What We Are Watching

Vermont Legislation and Regulations Impacting Energy, Transportation and Economic Development

H.101 attempts to create a Regional Transportation Climate Initiative to increase the cost of gasoline and diesel fuel. It would also add a new fees on cars and trucks with combustion engines if they don’t meet the minimum MPG standards. The bill would also take $20 million from the fund that repairs Vermont's roads and bridges (the Transportation Fund) to spend on marketing EV’s to Vermonters. The legislation would also make bus service free.

H.56 gives the Vermont Public Utility Commission (PUC) would have jurisdiction over the construction and operation of utility model thermal energy networks. It would prohibit the PUC from approving permits to expand natural gas service territory.

S.59 bans oil and gas heat, hot water and and gas cooking appliances from being installed in any buildings owned or controlled by the state.

S.24 requires the Commissioner of Environmental Conservation to adopt rules to implement a Low Carbon Fuel Standard for motor fuels.

H.67 requires manufacturers of household products containing a hazardous substance participate in a stewardship organization and implement a plan to collect household products containing a hazardous substance free of charge to the public. The first draft included a costly and duplicative recycling program for propane tanks. Energy advocate Matt Cota was able to convince the committee to remove re-fillable tanks from the regulation.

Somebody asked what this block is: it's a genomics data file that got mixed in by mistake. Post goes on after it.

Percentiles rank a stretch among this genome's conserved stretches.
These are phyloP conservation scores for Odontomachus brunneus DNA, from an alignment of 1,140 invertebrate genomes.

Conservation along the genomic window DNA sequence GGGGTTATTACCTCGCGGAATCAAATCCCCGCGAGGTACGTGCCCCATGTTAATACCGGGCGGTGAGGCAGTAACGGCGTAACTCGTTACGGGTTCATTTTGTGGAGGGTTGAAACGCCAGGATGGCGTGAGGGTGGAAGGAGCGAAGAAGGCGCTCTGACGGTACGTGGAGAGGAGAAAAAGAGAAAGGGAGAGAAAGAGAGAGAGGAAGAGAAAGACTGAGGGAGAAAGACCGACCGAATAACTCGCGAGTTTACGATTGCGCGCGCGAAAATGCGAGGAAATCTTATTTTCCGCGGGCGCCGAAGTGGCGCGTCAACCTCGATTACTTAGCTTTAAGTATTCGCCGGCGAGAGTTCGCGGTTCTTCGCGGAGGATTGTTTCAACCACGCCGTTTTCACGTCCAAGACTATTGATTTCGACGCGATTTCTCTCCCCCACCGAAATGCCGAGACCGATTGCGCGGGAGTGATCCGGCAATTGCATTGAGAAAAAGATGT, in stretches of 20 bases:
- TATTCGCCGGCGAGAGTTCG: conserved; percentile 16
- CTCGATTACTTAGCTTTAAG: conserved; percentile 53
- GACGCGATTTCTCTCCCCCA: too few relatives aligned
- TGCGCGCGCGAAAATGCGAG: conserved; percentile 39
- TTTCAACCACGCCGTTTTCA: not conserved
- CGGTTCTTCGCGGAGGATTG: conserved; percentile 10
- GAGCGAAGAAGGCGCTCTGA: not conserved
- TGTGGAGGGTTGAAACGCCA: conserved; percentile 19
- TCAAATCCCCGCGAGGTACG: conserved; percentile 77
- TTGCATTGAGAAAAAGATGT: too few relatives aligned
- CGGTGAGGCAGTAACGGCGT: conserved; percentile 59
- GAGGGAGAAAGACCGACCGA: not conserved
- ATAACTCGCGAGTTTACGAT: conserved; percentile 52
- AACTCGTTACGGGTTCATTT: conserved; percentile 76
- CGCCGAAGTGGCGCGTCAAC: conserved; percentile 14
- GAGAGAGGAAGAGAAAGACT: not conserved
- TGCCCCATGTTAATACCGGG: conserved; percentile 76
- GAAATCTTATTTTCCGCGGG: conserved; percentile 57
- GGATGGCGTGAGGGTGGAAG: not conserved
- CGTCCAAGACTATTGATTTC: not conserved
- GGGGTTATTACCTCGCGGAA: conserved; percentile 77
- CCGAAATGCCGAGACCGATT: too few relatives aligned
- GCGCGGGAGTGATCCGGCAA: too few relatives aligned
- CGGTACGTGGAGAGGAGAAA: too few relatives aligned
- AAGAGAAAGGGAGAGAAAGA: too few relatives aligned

H.79 would require an Original Equipment Manufacturers (OEM) to provide consumers and independent repair providers the information, schematics, diagnostics, and repair manuals necessary to repair certain equipment. The initial draft does not apply to motor vehicle manufacturers.

H.73 prohibits Vermont from using California’s Clean Air Act waiver to set motor vehicle emission standards.

H.74 would change the State’s greenhouse gas reduction requirements to goals and repeal the Vermont Climate Council.

H.21 requires a utility to notify the owner of a rental property when service to the property has been disconnected even if the tenant is the ratepayer.  

H.47 requires all solar panel installers to have an approved recycling plan for the solar panels.

H.44 allows towns with a population of 2,400 or fewer residents to vote to establish a local option tax.

H.17 adds a definition for “motor vehicle” applicable to the subchapter on abandoned vehicles and increase both the time that a towing company has to complete paperwork for an abandoned motor vehicle certification and the towing rate reimbursed by the State to a towing operator for the towing of an abandoned motor vehicle from public property.

H.419 would add consumer protection measures for broadband service. The legislation attempts to promote a thriving broadband market in Vermont free of anticompetitive, unfair, deceptive, or misleading practices in order to protect the public and to encourage fair and honest competition.

H.453 proposes to establish as a matter of law that a retail sales transaction of a motor vehicle is final after three days, and to prohibit a motor vehicle dealer from selling a vehicle that was traded in as part of the sales transaction until after the transaction is final.